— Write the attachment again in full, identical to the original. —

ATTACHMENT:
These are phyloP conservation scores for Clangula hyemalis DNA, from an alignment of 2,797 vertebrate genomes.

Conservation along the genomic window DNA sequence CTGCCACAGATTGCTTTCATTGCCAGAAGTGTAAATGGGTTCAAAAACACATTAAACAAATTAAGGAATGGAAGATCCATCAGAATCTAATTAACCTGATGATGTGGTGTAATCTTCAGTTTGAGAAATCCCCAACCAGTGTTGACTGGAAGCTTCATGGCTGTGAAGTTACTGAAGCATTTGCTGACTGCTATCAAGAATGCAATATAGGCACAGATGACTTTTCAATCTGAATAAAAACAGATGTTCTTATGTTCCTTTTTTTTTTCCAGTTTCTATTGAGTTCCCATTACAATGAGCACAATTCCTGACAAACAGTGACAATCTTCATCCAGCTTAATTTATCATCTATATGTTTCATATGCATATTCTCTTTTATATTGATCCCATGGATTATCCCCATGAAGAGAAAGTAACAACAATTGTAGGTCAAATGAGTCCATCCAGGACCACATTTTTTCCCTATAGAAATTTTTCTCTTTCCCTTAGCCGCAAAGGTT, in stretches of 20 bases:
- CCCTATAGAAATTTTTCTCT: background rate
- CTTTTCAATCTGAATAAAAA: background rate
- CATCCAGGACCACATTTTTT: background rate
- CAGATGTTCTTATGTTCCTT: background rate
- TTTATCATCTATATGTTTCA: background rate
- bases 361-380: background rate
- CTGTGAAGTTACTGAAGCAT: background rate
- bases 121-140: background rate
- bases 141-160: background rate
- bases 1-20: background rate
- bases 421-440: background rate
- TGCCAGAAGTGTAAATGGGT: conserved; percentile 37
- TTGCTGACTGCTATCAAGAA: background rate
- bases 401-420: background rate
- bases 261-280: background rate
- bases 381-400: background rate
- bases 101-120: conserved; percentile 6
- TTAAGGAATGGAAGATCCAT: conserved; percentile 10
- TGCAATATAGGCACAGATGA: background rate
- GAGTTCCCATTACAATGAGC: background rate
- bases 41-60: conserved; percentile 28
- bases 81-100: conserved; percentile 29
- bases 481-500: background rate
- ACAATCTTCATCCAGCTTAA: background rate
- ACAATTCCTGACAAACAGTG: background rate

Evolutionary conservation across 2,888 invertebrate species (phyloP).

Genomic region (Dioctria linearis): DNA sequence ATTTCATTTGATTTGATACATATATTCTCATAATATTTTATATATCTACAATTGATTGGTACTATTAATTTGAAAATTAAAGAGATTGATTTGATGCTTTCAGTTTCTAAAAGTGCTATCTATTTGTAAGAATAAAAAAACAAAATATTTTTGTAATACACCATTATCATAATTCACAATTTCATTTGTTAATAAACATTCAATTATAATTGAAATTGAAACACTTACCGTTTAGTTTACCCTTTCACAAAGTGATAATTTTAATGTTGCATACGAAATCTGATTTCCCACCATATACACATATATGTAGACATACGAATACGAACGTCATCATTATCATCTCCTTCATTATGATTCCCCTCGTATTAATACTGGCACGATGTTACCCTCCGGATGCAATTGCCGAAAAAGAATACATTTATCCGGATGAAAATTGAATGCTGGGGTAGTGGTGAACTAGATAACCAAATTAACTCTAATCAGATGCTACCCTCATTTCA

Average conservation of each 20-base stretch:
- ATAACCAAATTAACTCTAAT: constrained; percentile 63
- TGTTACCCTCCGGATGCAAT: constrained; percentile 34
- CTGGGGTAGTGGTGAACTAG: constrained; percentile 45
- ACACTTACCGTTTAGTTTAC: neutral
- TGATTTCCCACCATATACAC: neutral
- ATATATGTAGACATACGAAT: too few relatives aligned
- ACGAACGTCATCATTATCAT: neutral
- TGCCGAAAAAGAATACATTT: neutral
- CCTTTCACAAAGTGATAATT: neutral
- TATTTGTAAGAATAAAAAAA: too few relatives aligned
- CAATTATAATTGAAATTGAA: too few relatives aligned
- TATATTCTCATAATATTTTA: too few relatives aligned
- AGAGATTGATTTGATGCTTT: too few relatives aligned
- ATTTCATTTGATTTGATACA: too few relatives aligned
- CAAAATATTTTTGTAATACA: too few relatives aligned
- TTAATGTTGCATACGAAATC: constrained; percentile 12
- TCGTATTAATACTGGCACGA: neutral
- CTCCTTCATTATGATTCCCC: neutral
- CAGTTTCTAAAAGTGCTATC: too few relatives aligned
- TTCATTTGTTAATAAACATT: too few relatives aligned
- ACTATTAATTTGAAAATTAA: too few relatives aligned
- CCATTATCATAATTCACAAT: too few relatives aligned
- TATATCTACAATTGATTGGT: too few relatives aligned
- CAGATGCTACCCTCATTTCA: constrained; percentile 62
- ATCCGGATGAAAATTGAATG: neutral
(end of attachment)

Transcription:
These are phyloP conservation scores for Clangula hyemalis DNA, from an alignment of 2,797 vertebrate genomes.

Conservation along the genomic window DNA sequence CTGCCACAGATTGCTTTCATTGCCAGAAGTGTAAATGGGTTCAAAAACACATTAAACAAATTAAGGAATGGAAGATCCATCAGAATCTAATTAACCTGATGATGTGGTGTAATCTTCAGTTTGAGAAATCCCCAACCAGTGTTGACTGGAAGCTTCATGGCTGTGAAGTTACTGAAGCATTTGCTGACTGCTATCAAGAATGCAATATAGGCACAGATGACTTTTCAATCTGAATAAAAACAGATGTTCTTATGTTCCTTTTTTTTTTCCAGTTTCTATTGAGTTCCCATTACAATGAGCACAATTCCTGACAAACAGTGACAATCTTCATCCAGCTTAATTTATCATCTATATGTTTCATATGCATATTCTCTTTTATATTGATCCCATGGATTATCCCCATGAAGAGAAAGTAACAACAATTGTAGGTCAAATGAGTCCATCCAGGACCACATTTTTTCCCTATAGAAATTTTTCTCTTTCCCTTAGCCGCAAAGGTT, in stretches of 20 bases:
- CCCTATAGAAATTTTTCTCT: background rate
- CTTTTCAATCTGAATAAAAA: background rate
- CATCCAGGACCACATTTTTT: background rate
- CAGATGTTCTTATGTTCCTT: background rate
- TTTATCATCTATATGTTTCA: background rate
- bases 361-380: background rate
- CTGTGAAGTTACTGAAGCAT: background rate
- bases 121-140: background rate
- bases 141-160: background rate
- bases 1-20: background rate
- bases 421-440: background rate
- TGCCAGAAGTGTAAATGGGT: conserved; percentile 37
- TTGCTGACTGCTATCAAGAA: background rate
- bases 401-420: background rate
- bases 261-280: background rate
- bases 381-400: background rate
- bases 101-120: conserved; percentile 6
- TTAAGGAATGGAAGATCCAT: conserved; percentile 10
- TGCAATATAGGCACAGATGA: background rate
- GAGTTCCCATTACAATGAGC: background rate
- bases 41-60: conserved; percentile 28
- bases 81-100: conserved; percentile 29
- bases 481-500: background rate
- ACAATCTTCATCCAGCTTAA: background rate
- ACAATTCCTGACAAACAGTG: background rate

Evolutionary conservation across 2,888 invertebrate species (phyloP).

Genomic region (Dioctria linearis): DNA sequence ATTTCATTTGATTTGATACATATATTCTCATAATATTTTATATATCTACAATTGATTGGTACTATTAATTTGAAAATTAAAGAGATTGATTTGATGCTTTCAGTTTCTAAAAGTGCTATCTATTTGTAAGAATAAAAAAACAAAATATTTTTGTAATACACCATTATCATAATTCACAATTTCATTTGTTAATAAACATTCAATTATAATTGAAATTGAAACACTTACCGTTTAGTTTACCCTTTCACAAAGTGATAATTTTAATGTTGCATACGAAATCTGATTTCCCACCATATACACATATATGTAGACATACGAATACGAACGTCATCATTATCATCTCCTTCATTATGATTCCCCTCGTATTAATACTGGCACGATGTTACCCTCCGGATGCAATTGCCGAAAAAGAATACATTTATCCGGATGAAAATTGAATGCTGGGGTAGTGGTGAACTAGATAACCAAATTAACTCTAATCAGATGCTACCCTCATTTCA

Average conservation of each 20-base stretch:
- ATAACCAAATTAACTCTAAT: constrained; percentile 63
- TGTTACCCTCCGGATGCAAT: constrained; percentile 34
- CTGGGGTAGTGGTGAACTAG: constrained; percentile 45
- ACACTTACCGTTTAGTTTAC: neutral
- TGATTTCCCACCATATACAC: neutral
- ATATATGTAGACATACGAAT: too few relatives aligned
- ACGAACGTCATCATTATCAT: neutral
- TGCCGAAAAAGAATACATTT: neutral
- CCTTTCACAAAGTGATAATT: neutral
- TATTTGTAAGAATAAAAAAA: too few relatives aligned
- CAATTATAATTGAAATTGAA: too few relatives aligned
- TATATTCTCATAATATTTTA: too few relatives aligned
- AGAGATTGATTTGATGCTTT: too few relatives aligned
- ATTTCATTTGATTTGATACA: too few relatives aligned
- CAAAATATTTTTGTAATACA: too few relatives aligned
- TTAATGTTGCATACGAAATC: constrained; percentile 12
- TCGTATTAATACTGGCACGA: neutral
- CTCCTTCATTATGATTCCCC: neutral
- CAGTTTCTAAAAGTGCTATC: too few relatives aligned
- TTCATTTGTTAATAAACATT: too few relatives aligned
- ACTATTAATTTGAAAATTAA: too few relatives aligned
- CCATTATCATAATTCACAAT: too few relatives aligned
- TATATCTACAATTGATTGGT: too few relatives aligned
- CAGATGCTACCCTCATTTCA: constrained; percentile 62
- ATCCGGATGAAAATTGAATG: neutral